Republicans and Democrats fight about a lot of things, but one thing they agree about: When in doubt, put off the hard choices.
If the $17 trillion national debt wasn’t proof enough of this, then more evidence came in the form of the budget deal worked out between Rep. Paul Ryan, R-Wis., Sen. Patty Murray, D-Wash., and other negotiators this week. Congress was expected to vote on it between the time I write this and the time you are reading it.
The Bipartisan Budget Act would increase spending by $63 billion over the next two years by reducing the cuts made by the sequester. That’s the automatic mechanism that went into effect when lawmakers couldn’t agree on cuts as part of the 2011 fiscal cliff debate.
Those cuts have, by Washington standards, fairly significantly impacted the military and a number of government programs, some of which are actually kind of good. You don’t have to look hard to find an institution in your community that’s been affected by them.
The act supposedly recoups that money with additional spending cuts and a few fee increases that together total about $85 billion. It does this, however, over a 10-year period, and that’s where the problem lies. It’s not hard to predict what will happen over time because the same thing just happened now. Congress, faced with cuts affecting their voters versus putting off the hard choices for later, will probably keep choosing door number two.
The Bipartisan Budget Act does have its good points. The sequester is a clumsy way of reducing spending that has impacted important programs, including needed research. If this agreement helps Congress break the cycle of governing by crisis, that would be a good thing. These government shutdowns, debt ceilings and fiscal cliffs are rattling markets and calling into question the full faith and credit of the United States.
By actually sitting across the table from each other and talking, Ryan, Murray and the other negotiators have proven that Congress can at least function as a deliberative body.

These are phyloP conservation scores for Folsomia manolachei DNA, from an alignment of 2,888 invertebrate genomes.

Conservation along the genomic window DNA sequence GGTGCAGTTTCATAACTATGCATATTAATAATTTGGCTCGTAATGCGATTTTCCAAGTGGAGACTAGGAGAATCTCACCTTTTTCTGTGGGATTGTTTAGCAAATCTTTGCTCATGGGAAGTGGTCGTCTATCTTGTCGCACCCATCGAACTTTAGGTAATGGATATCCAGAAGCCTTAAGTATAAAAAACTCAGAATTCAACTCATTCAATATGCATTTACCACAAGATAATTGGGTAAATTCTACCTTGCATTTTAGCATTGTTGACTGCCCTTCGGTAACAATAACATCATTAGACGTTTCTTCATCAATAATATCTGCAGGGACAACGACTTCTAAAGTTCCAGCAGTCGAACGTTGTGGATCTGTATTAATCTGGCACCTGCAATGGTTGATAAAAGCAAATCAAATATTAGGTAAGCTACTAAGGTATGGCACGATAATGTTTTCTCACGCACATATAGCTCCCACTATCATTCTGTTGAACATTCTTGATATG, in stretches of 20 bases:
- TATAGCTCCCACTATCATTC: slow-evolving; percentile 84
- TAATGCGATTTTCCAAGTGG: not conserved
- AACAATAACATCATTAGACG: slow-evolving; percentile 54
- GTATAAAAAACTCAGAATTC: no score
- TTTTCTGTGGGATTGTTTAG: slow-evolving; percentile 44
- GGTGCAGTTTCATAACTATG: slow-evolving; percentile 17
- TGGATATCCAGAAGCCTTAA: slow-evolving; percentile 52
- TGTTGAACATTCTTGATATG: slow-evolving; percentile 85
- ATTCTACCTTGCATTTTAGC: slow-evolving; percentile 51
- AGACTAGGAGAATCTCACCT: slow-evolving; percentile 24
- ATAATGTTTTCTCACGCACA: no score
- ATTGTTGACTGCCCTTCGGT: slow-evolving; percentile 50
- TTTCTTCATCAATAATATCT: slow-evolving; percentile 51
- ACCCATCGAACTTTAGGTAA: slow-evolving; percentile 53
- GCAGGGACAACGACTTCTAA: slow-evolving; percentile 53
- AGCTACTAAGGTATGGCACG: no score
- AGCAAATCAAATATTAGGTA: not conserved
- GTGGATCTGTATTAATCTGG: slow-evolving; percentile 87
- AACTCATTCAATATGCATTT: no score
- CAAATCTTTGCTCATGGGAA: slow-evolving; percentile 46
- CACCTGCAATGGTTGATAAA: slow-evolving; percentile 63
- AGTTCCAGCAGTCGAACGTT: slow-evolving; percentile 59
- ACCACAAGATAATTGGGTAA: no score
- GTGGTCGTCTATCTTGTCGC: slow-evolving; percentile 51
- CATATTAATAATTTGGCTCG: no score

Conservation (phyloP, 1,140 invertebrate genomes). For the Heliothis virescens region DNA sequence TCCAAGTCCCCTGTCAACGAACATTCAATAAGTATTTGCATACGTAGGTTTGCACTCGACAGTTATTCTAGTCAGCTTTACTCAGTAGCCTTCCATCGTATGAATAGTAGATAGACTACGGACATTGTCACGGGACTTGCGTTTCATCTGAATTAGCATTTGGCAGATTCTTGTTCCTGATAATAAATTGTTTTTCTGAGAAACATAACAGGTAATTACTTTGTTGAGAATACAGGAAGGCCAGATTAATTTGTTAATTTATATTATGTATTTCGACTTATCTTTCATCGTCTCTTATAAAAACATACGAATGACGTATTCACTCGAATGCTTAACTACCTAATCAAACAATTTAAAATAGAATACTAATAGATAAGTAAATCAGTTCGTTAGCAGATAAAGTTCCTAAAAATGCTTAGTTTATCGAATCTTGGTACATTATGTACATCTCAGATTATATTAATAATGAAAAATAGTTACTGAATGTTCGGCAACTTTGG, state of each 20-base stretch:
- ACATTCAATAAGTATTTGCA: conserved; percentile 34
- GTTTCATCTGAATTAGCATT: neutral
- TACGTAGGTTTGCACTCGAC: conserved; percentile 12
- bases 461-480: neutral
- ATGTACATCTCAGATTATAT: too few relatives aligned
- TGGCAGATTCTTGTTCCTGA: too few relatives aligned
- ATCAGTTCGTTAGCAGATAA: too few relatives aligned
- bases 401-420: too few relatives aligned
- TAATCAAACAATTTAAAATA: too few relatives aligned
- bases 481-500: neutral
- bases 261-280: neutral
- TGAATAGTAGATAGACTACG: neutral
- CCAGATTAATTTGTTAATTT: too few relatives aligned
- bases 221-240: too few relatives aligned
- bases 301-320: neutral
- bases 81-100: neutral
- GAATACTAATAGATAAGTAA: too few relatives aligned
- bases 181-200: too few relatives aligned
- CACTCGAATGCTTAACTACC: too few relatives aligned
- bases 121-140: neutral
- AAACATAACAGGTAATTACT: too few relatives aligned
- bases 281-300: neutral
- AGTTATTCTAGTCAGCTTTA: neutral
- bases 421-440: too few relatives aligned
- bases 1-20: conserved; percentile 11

But the agreement increases short-term spending while doing nothing to address the long-term problems that are driving future deficits — government health care programs, Social Security and federal pensions, defense and an outdated tax code. Remember, those future cuts won’t reduce the $17 trillion debt — now equaling more than $50,000 for every American adult and child. They will just reduce, by a little, the rate the debt continues to rise.
Compare what Congress is doing to a family that is going deeply in debt but is not yet bankrupt. A responsible family would carefully study where it’s really spending its money and then divide that into four categories; must keep, nice to have, probably can go and waste. Then it would begin reducing the last three. Meanwhile, it would determine if its income should be increased and, if so, how.
This would not be easy. The adults would argue. The children would complain. Outsiders would not accept no for an answer and would continue to entice the family to spend more. The family would experience many short-term failures. But, with discipline, it could steer its path from bankruptcy to solvency.
Responsible parents would not panic, but they would not take 10 years to make the easier choices while completely avoiding the harder ones. They would recognize that a path to bankruptcy requires immediate attention even if all the solutions don’t present themselves immediately.
They would do this because they would not want their children to grow up in a place governed by debt. So why should Americans let Congress do the same?
Steve Brawner is an independent journalist in Arkansas. His email address is firstname.lastname@example.org. Follow him on Twitter at @stevebrawner.